TORONTO -- Test results on Edwin Encarnacion's injured right hand did not reveal any fractures, and he is currently listed as day to day with a bruise.
Encarnacion was struck on the hand by a fastball from Boston's Daniel Bard during the second inning of the Blue Jays' 5-1 victory on Sunday at Rogers Centre.
Toronto's designated hitter briefly remained in the game before being lifted for a pinch-hitter in the fifth inning.
"It's on the back of his right palm," Blue Jays manager John Farrell said. "Basically right below the knuckles of the fourth and fifth fingers. He was in obvious pain, tried to continue on, felt some strength come back in the hand when he was tested on the field.
"But more precautionary than anything with some of the on-site pictures, the floor scan that we can take here, there was enough reason to get him out of today's ballgame and get more concrete evidence."
Encarnacion was one of two Blue Jays players that were hit by Bard on Sunday afternoon. Boston's right-hander also hit Yunel Escobar earlier in the inning and walked six batters in just 1 2/3 innings.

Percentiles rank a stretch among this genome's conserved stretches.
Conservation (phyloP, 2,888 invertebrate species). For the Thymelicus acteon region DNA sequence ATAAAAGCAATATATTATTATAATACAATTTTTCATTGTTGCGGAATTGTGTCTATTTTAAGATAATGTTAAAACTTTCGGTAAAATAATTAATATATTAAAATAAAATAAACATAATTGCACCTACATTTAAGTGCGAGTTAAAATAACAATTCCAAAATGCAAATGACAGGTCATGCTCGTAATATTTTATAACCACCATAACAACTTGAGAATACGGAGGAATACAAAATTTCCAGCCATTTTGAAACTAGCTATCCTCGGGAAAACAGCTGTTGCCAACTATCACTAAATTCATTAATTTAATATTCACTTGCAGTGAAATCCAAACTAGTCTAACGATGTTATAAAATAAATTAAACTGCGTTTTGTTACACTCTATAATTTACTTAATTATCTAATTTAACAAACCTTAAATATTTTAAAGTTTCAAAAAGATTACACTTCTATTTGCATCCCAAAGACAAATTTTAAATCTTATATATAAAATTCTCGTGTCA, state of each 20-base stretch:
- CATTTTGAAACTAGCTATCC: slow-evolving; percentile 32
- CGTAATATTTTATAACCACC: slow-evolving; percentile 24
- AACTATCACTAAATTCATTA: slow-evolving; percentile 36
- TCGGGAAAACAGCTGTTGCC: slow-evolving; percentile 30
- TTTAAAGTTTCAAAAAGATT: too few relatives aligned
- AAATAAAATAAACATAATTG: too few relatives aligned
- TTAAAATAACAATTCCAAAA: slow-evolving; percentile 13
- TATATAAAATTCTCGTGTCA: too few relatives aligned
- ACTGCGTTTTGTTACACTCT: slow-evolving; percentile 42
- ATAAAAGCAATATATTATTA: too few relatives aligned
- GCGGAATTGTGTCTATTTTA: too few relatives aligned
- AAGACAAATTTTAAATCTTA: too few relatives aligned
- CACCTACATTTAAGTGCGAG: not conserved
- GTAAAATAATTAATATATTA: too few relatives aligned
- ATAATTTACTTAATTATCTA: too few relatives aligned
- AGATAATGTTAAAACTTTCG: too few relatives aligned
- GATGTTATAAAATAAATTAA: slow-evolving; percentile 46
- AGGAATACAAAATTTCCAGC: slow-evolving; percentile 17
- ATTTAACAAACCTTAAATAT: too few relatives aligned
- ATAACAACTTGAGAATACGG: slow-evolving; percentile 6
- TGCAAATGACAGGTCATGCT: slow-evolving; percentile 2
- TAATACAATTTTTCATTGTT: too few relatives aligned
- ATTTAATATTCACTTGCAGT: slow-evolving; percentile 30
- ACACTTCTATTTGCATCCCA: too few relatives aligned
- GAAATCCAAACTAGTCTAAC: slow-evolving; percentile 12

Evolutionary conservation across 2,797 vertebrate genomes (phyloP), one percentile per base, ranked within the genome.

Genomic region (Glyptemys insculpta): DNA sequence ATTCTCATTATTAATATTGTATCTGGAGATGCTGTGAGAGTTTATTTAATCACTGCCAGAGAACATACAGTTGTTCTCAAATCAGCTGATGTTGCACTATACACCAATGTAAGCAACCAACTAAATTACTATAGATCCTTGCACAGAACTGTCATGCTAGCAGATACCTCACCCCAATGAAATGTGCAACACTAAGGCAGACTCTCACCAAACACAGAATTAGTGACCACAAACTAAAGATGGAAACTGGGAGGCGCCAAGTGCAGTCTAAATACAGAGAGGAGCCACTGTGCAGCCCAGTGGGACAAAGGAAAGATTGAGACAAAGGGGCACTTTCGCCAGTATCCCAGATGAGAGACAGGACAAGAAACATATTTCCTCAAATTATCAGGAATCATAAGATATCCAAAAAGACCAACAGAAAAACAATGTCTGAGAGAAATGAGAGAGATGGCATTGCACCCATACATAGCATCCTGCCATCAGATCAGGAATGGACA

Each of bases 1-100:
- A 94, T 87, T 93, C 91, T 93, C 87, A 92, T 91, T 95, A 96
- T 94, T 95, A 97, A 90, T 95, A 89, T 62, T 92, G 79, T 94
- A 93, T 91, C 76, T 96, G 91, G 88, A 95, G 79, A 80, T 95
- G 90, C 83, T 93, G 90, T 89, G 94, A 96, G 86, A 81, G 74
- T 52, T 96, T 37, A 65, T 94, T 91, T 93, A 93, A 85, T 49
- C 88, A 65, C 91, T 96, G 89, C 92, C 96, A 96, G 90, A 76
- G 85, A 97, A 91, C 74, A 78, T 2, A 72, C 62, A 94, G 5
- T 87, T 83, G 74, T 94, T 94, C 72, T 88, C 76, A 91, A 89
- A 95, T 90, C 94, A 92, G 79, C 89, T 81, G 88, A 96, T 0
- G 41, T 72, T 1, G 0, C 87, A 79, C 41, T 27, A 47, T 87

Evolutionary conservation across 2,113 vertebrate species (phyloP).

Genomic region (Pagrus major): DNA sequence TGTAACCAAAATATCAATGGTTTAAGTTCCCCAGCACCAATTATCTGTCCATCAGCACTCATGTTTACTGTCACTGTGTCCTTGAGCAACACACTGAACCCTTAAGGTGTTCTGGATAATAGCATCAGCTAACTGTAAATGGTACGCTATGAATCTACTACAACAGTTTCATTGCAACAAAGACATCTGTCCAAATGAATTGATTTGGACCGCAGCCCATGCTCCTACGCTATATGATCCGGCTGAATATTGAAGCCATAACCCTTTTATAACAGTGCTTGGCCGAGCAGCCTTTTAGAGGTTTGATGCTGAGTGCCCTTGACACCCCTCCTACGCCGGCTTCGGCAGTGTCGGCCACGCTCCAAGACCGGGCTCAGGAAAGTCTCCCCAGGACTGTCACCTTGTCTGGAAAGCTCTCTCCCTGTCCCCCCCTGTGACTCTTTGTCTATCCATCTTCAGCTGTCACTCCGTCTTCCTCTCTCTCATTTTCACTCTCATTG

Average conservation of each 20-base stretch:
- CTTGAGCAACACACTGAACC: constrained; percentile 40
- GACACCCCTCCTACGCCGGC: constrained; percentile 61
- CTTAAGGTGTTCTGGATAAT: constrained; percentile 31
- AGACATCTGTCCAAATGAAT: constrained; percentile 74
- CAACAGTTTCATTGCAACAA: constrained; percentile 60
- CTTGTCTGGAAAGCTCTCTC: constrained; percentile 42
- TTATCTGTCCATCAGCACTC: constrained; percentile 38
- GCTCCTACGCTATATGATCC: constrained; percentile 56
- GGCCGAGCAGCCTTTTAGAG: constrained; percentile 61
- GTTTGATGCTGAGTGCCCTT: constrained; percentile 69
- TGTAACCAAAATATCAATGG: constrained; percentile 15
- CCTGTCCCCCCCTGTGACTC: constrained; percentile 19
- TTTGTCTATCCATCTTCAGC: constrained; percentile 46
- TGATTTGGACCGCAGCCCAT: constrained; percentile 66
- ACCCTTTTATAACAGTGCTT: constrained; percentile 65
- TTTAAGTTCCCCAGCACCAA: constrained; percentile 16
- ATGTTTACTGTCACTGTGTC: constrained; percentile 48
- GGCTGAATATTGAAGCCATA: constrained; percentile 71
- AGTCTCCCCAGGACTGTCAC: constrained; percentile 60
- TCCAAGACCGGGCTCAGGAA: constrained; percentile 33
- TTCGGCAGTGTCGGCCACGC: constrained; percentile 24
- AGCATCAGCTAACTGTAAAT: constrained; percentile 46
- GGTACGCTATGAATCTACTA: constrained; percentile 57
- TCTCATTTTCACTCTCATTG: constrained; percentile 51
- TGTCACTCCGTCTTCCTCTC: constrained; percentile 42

Bard and the Blue Jays have a long-standing history with each other dating back to Spring Training in 2011. That was when the former reliever hit Corey Patterson in the head, which resulted in a lengthy absence for the veteran outfielder.
The 26-year-old Bard also hit Jose Bautista on the hand this spring, but the Blue Jays weren't about to suggest there was any hidden motive. It was clearly a case of a pitcher who wasn't able to command his pitches.
"They weren't intentional," Farrell said. "Yeah, you fear a ball's going to get away from a guy -- and particularly as hard as he can throw. Two fastballs ran up and in, one to Yunel that just clipped him on the right thumb and then obviously the Edwin situation.
"Hopefully this isn't a situation with Edwin that's too long term."
Encarnacion arguably has been the Blue Jays' best hitter this season. The Dominican native is hitting .279 with 17 home runs and 42 RBIs in 54 games.
This story was not subject to the approval of Major League Baseball or its clubs.